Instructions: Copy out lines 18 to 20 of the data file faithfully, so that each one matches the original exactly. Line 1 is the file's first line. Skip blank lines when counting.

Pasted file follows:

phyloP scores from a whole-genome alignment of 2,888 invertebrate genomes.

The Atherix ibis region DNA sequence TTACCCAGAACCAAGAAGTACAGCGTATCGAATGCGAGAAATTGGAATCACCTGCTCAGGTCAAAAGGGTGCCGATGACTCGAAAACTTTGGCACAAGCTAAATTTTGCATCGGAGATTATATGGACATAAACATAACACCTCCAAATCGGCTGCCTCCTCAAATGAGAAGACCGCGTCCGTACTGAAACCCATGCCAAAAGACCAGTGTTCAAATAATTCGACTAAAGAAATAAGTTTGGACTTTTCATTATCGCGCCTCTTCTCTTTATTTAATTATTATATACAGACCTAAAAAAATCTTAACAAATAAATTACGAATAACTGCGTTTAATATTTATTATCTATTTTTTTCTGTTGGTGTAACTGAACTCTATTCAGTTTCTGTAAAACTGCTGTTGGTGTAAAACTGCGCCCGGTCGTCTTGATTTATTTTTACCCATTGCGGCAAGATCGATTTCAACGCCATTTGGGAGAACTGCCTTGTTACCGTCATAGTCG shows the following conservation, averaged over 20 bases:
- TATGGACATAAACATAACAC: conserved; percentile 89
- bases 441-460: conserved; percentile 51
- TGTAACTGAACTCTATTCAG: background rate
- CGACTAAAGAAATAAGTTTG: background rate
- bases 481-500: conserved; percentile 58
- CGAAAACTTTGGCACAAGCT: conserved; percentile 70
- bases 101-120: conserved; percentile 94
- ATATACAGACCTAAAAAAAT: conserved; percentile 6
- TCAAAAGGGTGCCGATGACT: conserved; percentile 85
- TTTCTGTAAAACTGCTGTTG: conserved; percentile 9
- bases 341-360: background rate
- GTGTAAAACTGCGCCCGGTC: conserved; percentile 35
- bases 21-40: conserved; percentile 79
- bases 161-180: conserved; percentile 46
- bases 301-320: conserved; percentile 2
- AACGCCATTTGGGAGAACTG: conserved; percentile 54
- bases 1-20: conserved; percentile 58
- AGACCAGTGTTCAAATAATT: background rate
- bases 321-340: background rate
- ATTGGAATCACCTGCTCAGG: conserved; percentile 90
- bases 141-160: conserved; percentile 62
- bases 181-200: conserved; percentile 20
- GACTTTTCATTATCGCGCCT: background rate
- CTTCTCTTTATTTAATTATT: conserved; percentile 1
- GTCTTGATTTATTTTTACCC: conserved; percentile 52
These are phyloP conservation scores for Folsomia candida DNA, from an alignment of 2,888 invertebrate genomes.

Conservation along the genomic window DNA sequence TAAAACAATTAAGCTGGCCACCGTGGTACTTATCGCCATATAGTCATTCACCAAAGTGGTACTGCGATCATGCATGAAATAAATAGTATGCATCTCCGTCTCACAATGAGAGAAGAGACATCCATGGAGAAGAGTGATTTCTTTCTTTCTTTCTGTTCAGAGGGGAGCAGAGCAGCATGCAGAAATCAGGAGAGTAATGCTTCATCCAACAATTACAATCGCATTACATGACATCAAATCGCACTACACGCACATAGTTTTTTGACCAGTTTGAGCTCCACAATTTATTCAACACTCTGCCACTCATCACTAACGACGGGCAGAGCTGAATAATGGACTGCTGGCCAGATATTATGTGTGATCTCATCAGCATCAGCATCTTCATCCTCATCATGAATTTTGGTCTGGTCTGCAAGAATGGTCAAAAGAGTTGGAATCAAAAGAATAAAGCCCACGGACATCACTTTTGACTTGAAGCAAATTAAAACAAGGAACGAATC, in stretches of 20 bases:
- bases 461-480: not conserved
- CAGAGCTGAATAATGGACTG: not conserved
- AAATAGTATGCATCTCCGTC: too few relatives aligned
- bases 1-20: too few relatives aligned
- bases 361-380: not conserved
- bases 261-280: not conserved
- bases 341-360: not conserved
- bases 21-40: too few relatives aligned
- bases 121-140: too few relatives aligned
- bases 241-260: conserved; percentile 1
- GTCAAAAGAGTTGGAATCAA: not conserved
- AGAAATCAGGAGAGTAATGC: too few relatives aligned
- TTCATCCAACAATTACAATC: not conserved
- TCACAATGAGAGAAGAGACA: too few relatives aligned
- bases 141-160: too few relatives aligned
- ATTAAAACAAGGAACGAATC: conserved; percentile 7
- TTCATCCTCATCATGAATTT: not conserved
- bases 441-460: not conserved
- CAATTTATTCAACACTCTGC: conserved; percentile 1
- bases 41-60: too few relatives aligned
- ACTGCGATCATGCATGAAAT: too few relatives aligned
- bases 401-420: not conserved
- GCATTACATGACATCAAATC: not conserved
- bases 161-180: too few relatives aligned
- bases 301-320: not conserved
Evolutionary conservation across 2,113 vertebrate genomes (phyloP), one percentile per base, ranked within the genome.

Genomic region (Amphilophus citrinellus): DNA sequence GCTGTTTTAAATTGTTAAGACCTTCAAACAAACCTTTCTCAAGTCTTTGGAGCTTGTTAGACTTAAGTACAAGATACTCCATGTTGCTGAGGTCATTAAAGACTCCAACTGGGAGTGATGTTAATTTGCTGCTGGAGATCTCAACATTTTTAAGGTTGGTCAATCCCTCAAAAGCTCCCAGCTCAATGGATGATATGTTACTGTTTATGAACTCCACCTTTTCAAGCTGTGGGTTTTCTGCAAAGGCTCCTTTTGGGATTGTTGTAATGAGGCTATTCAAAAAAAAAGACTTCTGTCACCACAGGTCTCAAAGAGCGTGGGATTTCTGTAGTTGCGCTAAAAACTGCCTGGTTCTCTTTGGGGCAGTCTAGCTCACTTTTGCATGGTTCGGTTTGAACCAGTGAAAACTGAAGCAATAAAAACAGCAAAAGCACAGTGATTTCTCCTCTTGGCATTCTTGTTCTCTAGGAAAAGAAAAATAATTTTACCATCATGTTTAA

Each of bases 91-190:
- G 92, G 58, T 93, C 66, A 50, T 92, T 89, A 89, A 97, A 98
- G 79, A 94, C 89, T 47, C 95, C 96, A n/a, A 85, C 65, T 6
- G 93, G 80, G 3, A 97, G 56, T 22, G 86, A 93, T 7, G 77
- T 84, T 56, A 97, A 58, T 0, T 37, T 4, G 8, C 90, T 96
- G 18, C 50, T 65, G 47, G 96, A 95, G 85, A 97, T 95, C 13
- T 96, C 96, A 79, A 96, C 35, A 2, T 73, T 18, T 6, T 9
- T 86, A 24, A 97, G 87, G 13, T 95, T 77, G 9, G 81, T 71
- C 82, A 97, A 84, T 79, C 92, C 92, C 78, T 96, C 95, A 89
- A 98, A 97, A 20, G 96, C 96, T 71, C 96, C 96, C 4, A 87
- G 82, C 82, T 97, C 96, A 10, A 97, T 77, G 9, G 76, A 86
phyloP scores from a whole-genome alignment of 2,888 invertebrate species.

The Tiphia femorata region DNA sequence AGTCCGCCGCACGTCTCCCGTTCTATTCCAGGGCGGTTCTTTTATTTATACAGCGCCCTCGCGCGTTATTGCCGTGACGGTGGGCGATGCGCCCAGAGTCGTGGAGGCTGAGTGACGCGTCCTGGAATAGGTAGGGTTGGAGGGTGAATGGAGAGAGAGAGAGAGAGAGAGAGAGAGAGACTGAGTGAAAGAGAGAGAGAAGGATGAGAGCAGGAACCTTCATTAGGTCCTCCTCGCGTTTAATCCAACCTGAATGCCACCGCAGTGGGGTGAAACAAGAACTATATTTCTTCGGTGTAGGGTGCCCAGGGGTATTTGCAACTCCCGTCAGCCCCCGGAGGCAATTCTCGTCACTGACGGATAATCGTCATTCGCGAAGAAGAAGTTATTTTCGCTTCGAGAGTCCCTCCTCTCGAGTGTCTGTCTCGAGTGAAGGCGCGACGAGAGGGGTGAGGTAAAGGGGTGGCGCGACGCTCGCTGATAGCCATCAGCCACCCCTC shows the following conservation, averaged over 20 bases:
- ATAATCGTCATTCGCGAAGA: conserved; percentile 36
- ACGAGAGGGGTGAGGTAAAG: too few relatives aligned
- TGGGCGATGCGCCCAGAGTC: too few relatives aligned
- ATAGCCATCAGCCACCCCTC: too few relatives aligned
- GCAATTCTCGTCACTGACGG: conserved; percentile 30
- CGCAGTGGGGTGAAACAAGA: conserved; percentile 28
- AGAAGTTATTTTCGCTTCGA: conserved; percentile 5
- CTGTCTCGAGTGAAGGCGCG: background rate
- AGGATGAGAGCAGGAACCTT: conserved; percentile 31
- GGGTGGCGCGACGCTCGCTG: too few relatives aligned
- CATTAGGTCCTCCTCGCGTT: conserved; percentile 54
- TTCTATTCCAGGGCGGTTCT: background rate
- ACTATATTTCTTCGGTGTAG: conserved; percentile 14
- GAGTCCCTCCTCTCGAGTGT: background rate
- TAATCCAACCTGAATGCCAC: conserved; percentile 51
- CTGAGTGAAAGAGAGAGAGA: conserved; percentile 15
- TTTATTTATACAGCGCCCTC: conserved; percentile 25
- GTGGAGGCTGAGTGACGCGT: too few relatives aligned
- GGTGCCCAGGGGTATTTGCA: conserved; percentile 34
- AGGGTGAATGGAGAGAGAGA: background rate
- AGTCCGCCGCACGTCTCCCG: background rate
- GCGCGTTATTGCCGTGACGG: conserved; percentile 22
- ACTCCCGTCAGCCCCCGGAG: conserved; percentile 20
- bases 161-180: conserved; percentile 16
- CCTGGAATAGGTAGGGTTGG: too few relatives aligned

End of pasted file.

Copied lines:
- AACGCCATTTGGGAGAACTG: conserved; percentile 54
- bases 1-20: conserved; percentile 58
- AGACCAGTGTTCAAATAATT: background rate